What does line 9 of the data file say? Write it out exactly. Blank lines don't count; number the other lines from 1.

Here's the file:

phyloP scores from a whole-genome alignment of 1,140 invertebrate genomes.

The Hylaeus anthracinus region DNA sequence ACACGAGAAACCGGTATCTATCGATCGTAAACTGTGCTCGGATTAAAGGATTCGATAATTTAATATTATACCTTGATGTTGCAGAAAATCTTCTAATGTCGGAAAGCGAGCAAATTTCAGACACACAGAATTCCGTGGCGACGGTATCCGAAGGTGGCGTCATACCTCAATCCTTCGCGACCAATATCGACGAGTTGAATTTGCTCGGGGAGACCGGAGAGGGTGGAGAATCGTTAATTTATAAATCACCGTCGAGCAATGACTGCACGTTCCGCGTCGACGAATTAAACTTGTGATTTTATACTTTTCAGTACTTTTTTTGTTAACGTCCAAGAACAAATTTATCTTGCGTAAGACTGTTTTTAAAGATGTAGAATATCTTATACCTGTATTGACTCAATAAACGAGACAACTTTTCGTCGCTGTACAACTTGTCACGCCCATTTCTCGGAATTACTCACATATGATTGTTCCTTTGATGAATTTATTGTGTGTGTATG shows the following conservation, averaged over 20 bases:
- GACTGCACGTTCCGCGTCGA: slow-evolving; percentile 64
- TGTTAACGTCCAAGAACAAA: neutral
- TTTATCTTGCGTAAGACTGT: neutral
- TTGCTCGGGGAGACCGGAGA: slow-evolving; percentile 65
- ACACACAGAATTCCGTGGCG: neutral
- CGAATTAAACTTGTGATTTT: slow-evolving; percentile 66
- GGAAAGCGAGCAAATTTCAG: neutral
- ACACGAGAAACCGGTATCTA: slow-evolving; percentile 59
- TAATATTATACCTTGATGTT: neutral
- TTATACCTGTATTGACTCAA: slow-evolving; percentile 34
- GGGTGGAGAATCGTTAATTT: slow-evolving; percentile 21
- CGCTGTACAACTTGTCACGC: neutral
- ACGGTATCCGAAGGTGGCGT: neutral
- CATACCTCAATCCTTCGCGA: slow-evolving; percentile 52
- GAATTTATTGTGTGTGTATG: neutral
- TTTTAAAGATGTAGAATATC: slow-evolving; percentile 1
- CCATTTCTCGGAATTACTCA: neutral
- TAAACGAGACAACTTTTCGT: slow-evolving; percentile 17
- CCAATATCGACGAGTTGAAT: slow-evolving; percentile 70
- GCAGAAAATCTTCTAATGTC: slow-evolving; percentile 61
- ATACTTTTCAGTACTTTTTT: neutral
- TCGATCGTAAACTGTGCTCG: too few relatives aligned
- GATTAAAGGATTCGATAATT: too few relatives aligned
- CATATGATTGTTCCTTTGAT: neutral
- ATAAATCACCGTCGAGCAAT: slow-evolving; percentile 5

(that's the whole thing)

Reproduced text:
- GGAAAGCGAGCAAATTTCAG: neutral